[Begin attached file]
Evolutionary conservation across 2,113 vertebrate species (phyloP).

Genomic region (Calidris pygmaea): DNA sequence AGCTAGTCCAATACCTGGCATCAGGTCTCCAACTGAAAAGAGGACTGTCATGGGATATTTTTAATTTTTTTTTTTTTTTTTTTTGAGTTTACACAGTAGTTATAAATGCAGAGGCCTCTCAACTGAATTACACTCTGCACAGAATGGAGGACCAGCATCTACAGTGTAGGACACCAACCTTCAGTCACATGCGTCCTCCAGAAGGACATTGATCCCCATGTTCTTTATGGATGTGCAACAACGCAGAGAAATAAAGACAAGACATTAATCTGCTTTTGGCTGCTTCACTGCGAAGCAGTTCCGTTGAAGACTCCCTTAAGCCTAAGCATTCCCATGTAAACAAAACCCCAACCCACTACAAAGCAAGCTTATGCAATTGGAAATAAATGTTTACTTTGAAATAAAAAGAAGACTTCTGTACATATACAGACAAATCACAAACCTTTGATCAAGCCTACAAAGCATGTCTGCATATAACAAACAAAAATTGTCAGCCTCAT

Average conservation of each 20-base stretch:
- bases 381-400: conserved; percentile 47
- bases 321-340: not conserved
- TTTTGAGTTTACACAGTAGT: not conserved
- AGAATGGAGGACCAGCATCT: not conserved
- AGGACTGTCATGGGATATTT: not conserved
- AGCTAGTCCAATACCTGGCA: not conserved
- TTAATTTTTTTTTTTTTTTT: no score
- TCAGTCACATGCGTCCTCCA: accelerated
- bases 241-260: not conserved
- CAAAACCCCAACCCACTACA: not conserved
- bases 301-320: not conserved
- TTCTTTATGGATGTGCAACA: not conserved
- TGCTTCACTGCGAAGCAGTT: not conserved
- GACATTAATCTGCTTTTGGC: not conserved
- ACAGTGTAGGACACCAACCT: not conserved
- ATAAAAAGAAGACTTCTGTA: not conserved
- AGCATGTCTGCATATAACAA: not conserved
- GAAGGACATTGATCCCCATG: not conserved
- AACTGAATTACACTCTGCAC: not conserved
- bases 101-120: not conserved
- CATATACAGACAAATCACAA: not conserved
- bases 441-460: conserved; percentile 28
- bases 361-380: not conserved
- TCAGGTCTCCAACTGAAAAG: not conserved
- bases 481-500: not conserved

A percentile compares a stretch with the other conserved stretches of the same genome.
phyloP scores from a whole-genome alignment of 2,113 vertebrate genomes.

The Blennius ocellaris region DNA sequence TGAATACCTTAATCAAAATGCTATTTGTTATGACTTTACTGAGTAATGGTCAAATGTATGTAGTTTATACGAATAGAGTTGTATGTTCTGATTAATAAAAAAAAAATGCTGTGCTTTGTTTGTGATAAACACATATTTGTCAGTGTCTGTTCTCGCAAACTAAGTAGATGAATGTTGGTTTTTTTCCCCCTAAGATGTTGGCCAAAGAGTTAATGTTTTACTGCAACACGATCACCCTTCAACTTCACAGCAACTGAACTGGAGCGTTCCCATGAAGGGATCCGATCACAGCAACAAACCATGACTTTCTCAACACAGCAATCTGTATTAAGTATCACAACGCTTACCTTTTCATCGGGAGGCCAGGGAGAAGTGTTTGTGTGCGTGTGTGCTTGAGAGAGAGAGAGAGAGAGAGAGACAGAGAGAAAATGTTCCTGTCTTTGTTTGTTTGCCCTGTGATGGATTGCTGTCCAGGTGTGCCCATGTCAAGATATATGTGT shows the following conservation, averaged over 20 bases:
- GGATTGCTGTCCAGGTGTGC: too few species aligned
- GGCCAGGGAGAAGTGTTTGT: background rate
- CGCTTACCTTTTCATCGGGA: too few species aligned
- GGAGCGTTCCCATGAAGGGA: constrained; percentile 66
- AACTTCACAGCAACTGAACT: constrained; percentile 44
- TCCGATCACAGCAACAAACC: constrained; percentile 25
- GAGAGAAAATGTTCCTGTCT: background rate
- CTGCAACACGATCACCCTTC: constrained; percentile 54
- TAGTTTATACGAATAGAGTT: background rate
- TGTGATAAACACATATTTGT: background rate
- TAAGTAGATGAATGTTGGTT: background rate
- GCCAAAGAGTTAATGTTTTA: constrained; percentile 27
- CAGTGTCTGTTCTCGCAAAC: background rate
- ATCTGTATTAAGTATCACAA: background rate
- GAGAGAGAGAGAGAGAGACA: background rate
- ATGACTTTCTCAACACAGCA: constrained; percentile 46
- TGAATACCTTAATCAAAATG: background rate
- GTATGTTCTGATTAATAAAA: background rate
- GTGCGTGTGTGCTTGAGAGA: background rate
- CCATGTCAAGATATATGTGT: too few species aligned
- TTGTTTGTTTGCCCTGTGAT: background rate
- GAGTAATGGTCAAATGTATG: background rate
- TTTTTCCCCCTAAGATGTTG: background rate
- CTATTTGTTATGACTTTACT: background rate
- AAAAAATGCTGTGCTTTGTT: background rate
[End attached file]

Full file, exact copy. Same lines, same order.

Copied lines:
Evolutionary conservation across 2,113 vertebrate species (phyloP).

Genomic region (Calidris pygmaea): DNA sequence AGCTAGTCCAATACCTGGCATCAGGTCTCCAACTGAAAAGAGGACTGTCATGGGATATTTTTAATTTTTTTTTTTTTTTTTTTTGAGTTTACACAGTAGTTATAAATGCAGAGGCCTCTCAACTGAATTACACTCTGCACAGAATGGAGGACCAGCATCTACAGTGTAGGACACCAACCTTCAGTCACATGCGTCCTCCAGAAGGACATTGATCCCCATGTTCTTTATGGATGTGCAACAACGCAGAGAAATAAAGACAAGACATTAATCTGCTTTTGGCTGCTTCACTGCGAAGCAGTTCCGTTGAAGACTCCCTTAAGCCTAAGCATTCCCATGTAAACAAAACCCCAACCCACTACAAAGCAAGCTTATGCAATTGGAAATAAATGTTTACTTTGAAATAAAAAGAAGACTTCTGTACATATACAGACAAATCACAAACCTTTGATCAAGCCTACAAAGCATGTCTGCATATAACAAACAAAAATTGTCAGCCTCAT

Average conservation of each 20-base stretch:
- bases 381-400: conserved; percentile 47
- bases 321-340: not conserved
- TTTTGAGTTTACACAGTAGT: not conserved
- AGAATGGAGGACCAGCATCT: not conserved
- AGGACTGTCATGGGATATTT: not conserved
- AGCTAGTCCAATACCTGGCA: not conserved
- TTAATTTTTTTTTTTTTTTT: no score
- TCAGTCACATGCGTCCTCCA: accelerated
- bases 241-260: not conserved
- CAAAACCCCAACCCACTACA: not conserved
- bases 301-320: not conserved
- TTCTTTATGGATGTGCAACA: not conserved
- TGCTTCACTGCGAAGCAGTT: not conserved
- GACATTAATCTGCTTTTGGC: not conserved
- ACAGTGTAGGACACCAACCT: not conserved
- ATAAAAAGAAGACTTCTGTA: not conserved
- AGCATGTCTGCATATAACAA: not conserved
- GAAGGACATTGATCCCCATG: not conserved
- AACTGAATTACACTCTGCAC: not conserved
- bases 101-120: not conserved
- CATATACAGACAAATCACAA: not conserved
- bases 441-460: conserved; percentile 28
- bases 361-380: not conserved
- TCAGGTCTCCAACTGAAAAG: not conserved
- bases 481-500: not conserved

A percentile compares a stretch with the other conserved stretches of the same genome.
phyloP scores from a whole-genome alignment of 2,113 vertebrate genomes.

The Blennius ocellaris region DNA sequence TGAATACCTTAATCAAAATGCTATTTGTTATGACTTTACTGAGTAATGGTCAAATGTATGTAGTTTATACGAATAGAGTTGTATGTTCTGATTAATAAAAAAAAAATGCTGTGCTTTGTTTGTGATAAACACATATTTGTCAGTGTCTGTTCTCGCAAACTAAGTAGATGAATGTTGGTTTTTTTCCCCCTAAGATGTTGGCCAAAGAGTTAATGTTTTACTGCAACACGATCACCCTTCAACTTCACAGCAACTGAACTGGAGCGTTCCCATGAAGGGATCCGATCACAGCAACAAACCATGACTTTCTCAACACAGCAATCTGTATTAAGTATCACAACGCTTACCTTTTCATCGGGAGGCCAGGGAGAAGTGTTTGTGTGCGTGTGTGCTTGAGAGAGAGAGAGAGAGAGAGAGACAGAGAGAAAATGTTCCTGTCTTTGTTTGTTTGCCCTGTGATGGATTGCTGTCCAGGTGTGCCCATGTCAAGATATATGTGT shows the following conservation, averaged over 20 bases:
- GGATTGCTGTCCAGGTGTGC: too few species aligned
- GGCCAGGGAGAAGTGTTTGT: background rate
- CGCTTACCTTTTCATCGGGA: too few species aligned
- GGAGCGTTCCCATGAAGGGA: constrained; percentile 66
- AACTTCACAGCAACTGAACT: constrained; percentile 44
- TCCGATCACAGCAACAAACC: constrained; percentile 25
- GAGAGAAAATGTTCCTGTCT: background rate
- CTGCAACACGATCACCCTTC: constrained; percentile 54
- TAGTTTATACGAATAGAGTT: background rate
- TGTGATAAACACATATTTGT: background rate
- TAAGTAGATGAATGTTGGTT: background rate
- GCCAAAGAGTTAATGTTTTA: constrained; percentile 27
- CAGTGTCTGTTCTCGCAAAC: background rate
- ATCTGTATTAAGTATCACAA: background rate
- GAGAGAGAGAGAGAGAGACA: background rate
- ATGACTTTCTCAACACAGCA: constrained; percentile 46
- TGAATACCTTAATCAAAATG: background rate
- GTATGTTCTGATTAATAAAA: background rate
- GTGCGTGTGTGCTTGAGAGA: background rate
- CCATGTCAAGATATATGTGT: too few species aligned
- TTGTTTGTTTGCCCTGTGAT: background rate
- GAGTAATGGTCAAATGTATG: background rate
- TTTTTCCCCCTAAGATGTTG: background rate
- CTATTTGTTATGACTTTACT: background rate
- AAAAAATGCTGTGCTTTGTT: background rate